Friday night is "party" night, TGIF, at the Emerald Hills Golf Course clubhouse and a social at the Okoboji Yacht Club. We see lots of our friends; make new acquaintances and lots of conversation. The entrance fee at Emerald is some snacks and your presence. This past week my wife Connie boiled two dozen eggs to make deviled eggs for our contribution. She had boiled the eggs and I helped by peeling some. The finished product was wonderful and they didn’t last very long at the TGIF.
While peeling the eggs I had a flashback to the spring of 1945. The United States was still at war with Japan and the Americans were supplying the Chinese with military supplies. In order to get the supplies to China the materials had to leave from India and for many years we had flown over of "The Hump" (Himalaya Mountains) to Kunming, China. C-46 and C-47 were used to transport the war materials and it was a very dangerous route. We lost many men and planes in that operation.
Early in the war the Chinese had constructed a road from Kunming, China through Burma called the Burma Road but the Japanese had advanced and closed that supply line. The Americans were constructing a road from northern India to connect to the old Burma Road called the Ledo Road but there was heavy fighting to push the Japanese out of Burma. The Americans and British forces accomplished that feat about the time the Ledo Road was completed in the early days of 1945. The Ledo-Burma Road was then ready for convoys to travel from northeast India to China. The road was 1,500 miles long over some of the highest mountains and dense jungles in the world.
Convoys of 50 GMC 2.5 ton trucks with a half ton trailer constituted the majority of the vehicles carrying military supplies from ammunition and mortar shells to medical supplies and clothing. I was assigned to one of the first convoys to drive from India to China. The truck we used was carrying three tons of mortar shells. The distance was 1,500 miles and it took us two weeks to complete the journey. The fighting between the Americans and the Japanese had just been completed and we traveled through areas of destruction and battlegrounds with evidence that had not been cleaned up with Japanese bodies still unburied and remains of tanks and vehicles burned.
One of the first days of our travels was crossing the Irrawaddy River in Burma over which our engineers had constructed a wooden pontoon bridge. Driving a heavy GMC truck and trailer across that wide river was scary. Another day we drove up a mountain that had 22 switchbacks from the bottom to the top. We put our trucks in low gear and crept up the mountain. Our truck speed was so slow one of us took turns getting out of the truck, climbing up to the next switchback and jumped back on our truck 20 or so minutes later.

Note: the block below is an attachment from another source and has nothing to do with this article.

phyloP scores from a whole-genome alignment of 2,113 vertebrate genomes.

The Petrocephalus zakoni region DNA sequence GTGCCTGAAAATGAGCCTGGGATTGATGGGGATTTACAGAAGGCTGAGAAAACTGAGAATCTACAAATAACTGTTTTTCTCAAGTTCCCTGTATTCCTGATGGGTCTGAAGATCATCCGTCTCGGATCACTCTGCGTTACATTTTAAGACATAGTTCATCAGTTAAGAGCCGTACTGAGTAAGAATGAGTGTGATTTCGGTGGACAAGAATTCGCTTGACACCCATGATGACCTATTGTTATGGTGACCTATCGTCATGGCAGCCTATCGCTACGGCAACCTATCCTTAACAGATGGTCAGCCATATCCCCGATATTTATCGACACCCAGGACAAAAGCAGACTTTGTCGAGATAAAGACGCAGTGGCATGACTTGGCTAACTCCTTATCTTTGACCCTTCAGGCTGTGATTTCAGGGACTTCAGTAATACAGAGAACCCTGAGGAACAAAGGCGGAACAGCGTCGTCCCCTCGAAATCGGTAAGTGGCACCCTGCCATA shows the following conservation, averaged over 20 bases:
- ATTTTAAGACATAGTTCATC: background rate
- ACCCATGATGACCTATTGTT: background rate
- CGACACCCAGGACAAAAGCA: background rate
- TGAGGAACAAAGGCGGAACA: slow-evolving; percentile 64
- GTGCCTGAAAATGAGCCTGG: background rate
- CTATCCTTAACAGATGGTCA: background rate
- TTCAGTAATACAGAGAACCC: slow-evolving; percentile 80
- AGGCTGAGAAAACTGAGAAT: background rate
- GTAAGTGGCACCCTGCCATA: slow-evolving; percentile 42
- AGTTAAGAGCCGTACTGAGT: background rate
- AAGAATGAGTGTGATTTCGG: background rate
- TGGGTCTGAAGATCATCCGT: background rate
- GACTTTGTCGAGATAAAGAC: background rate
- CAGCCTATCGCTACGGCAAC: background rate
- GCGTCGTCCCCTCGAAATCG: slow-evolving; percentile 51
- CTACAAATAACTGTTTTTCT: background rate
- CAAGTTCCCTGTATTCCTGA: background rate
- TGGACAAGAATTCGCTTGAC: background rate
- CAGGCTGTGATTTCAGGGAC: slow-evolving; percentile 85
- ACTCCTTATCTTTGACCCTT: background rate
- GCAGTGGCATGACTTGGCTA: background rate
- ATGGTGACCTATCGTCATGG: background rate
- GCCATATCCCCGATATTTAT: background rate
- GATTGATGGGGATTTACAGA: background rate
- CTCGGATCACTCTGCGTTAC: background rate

The engineers had constructed stations along the Burma-Ledo Road where we stopped each night and refueled. Many times it was only an open field. Like the pioneers of old, we made a huge circle with our trucks with the mess truck in the center. We slept beside our trucks with a folding canvas and wooden cot and a jungle hammock. I placed the cot beside the truck and attached the jungle hammock to the truck and the other end to the bottom of the cot. I had a thin mattress, sheets and blankets, a waterproof canvas top and mosquito netting with a zipper. I crawled in and zipped myself in for the night. In the morning would untie the hammock from the truck, roll it up, put rope around it and throw it into the back of the truck.
When I think back we were very naive as we posted no guards. Each truck had two soldiers assigned and we alternated driving. We carried our water and each night refueled our trucks. My one regret of the whole trip was I only had a 120 box camera and would have liked to have had a "smartphone." Many days it was very dusty and hot but the engineers had provided backed-up streams to make swimming pools but they were chilly.
Many of the roads were through jungles in Burma and when the U.S. got into Vietnam I could acquaint with the GIs crawling and walking in the jungles of Vietnam. You can’t imagine how thick the trees, vines and foliage are unless you see it firsthand. Our American engineers did a wonderful job of constructing the Ledo Road plus extending a gasoline line from India. They also constructed water purification stations along the whole route. Day by day we had specular scenes of mountains, jungles. rivers and valleys that were never the same. Many times we were above the clouds but never drove very fast as we were in a convoy of 50 trucks. You can imagine the dust. The officer in charge was kind of a "hotshot" so he had a special jeep but after one day in that jeep he rode with us in a truck and we took turns driving the jeep as it was rough, rough, rough.
We finally arrived in China. The first night some Chinese came around selling chicken eggs. I purchased two dozen, took my steel helmet, filled it full of water, built a fire under it and boiled those eggs. That is the "flashback" I had when helping Connie peel eggs for the TGIF. Wow! Did those hardboiled eggs I boiled in China in 1945 taste good. A bit of salt sprinkled on them really improved them. I ate hard boiled eggs for several days and parceled them out to some good buddies. We had plenty of eggs while in China. The last camp where I was stationed, each morning we had pancakes and eggs. To this day my favorite breakfast is a pancake sandwich-two fried eggs between two pancakes with plenty of syrup. Wow! I stayed in China until November of 1945 and finally arrived in Milford in January of 1946. Uncle Sam gave me a journey clear around the earth while in WWII.